It’s not about who wore it better, just about who wore it first.
Hedge fund performance coach Denise Shull says the creators of the hit TV show “Billions” are thumbing their noses at her. claims that she was the inspiration For one of their lead characters by dressing that character in one of her favorite outfits.
Shull – who’s working to revive her lawsuit against the “Showtime” show after it was tossed last year – says a “Billions” episode that aired on May 24 shows Wendy Rhoades, played by Maggie Siff, in a dress that appears identical to one Shull. wore in interviews that appeared on YouTube in early 2019.
“It’s a little hard to argue without the likelihood of confusion when my closet is raiding,” Shull told The Post of the distinctive navy blue pencil dress with an asymmetrical neckline that she wore during two video-recorded interviews last year.
Shull and her legal team think the folks behind “Billions” – including executive producers Andrew Ross Sorkin, Brian Koppelman and David Levien – may have dressed the women as soon as the case was tossed in October. Neither Showtime nor lawyers for the defendants returned calls for comment, but the most recent season of “Billions” began filming late last year.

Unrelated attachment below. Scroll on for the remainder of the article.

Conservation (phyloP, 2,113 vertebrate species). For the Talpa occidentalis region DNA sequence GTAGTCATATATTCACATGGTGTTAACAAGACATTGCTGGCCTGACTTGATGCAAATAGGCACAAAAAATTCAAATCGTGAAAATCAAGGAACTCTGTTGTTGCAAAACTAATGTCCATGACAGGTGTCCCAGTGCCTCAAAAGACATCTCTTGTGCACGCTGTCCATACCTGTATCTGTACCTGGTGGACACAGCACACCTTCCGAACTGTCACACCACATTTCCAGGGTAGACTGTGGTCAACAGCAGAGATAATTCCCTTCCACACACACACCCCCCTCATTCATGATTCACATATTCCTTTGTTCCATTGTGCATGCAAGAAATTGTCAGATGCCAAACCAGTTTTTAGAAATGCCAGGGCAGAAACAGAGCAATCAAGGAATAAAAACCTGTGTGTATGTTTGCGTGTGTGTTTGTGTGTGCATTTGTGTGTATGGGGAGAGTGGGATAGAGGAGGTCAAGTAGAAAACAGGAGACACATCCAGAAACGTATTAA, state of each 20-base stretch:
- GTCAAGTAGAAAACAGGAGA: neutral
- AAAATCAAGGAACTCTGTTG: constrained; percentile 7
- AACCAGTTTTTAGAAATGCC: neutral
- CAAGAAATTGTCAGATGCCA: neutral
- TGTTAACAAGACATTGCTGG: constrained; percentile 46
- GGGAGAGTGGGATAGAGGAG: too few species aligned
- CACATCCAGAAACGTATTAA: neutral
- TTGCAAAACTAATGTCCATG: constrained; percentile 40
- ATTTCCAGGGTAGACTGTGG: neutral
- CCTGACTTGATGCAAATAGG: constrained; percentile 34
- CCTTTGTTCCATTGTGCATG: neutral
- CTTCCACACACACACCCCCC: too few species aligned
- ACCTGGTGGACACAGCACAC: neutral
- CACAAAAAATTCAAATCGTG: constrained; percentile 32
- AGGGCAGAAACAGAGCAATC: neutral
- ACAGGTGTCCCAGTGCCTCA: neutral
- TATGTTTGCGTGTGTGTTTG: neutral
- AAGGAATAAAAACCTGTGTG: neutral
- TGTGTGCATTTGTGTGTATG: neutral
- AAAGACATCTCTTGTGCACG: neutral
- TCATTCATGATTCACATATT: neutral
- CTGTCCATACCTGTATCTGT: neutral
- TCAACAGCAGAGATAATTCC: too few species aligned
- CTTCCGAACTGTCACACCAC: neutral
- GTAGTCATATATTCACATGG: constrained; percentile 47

“It’s really surprised they would pull these stunts,” Shull said. “Maybe Koppelman wants to troll me – but it seems more like playing chicken with the court.”
Shull first sued the Showtime network and creators in 2018, alleging that they used her persona and aspects of her book, “Market Mind Games,” to create the Wendy Rhoades character, a performance coach at fictional hedge fund Axe Capital.
“Billions” co-creator and New York Times financial columnist Sorkin sought Shull’s help to develop the character, but she was never compensated, she said.
The case was tossed by a federal judge in October, but Shull and her new layers are back on the warpath. In January, they filed an amended complaint against the “Billions” team citing multiple instances in which Shull was contacted by people, including clients, congratulating her on the success of the series and Wendy Rhoades – or questioning if she, too, was a dominatrix. .
“If I was asked if I was a dominatrix once, I’d been asked that 100 times,” Shull said after the case was tossed last year. “Once their show started airing, I couldn’t escape comments from my clients, followers and audiences mentioning the similarity between Wendy and me.”
“We believe that we have a meritorious case and a meritorious motion and that there are ongoing and ongoing instances of using Denise’s persona and content,” said Shull lawyer Avi Turkel. “There is no greater evidence than when consumers in the marketplace are actually confused.”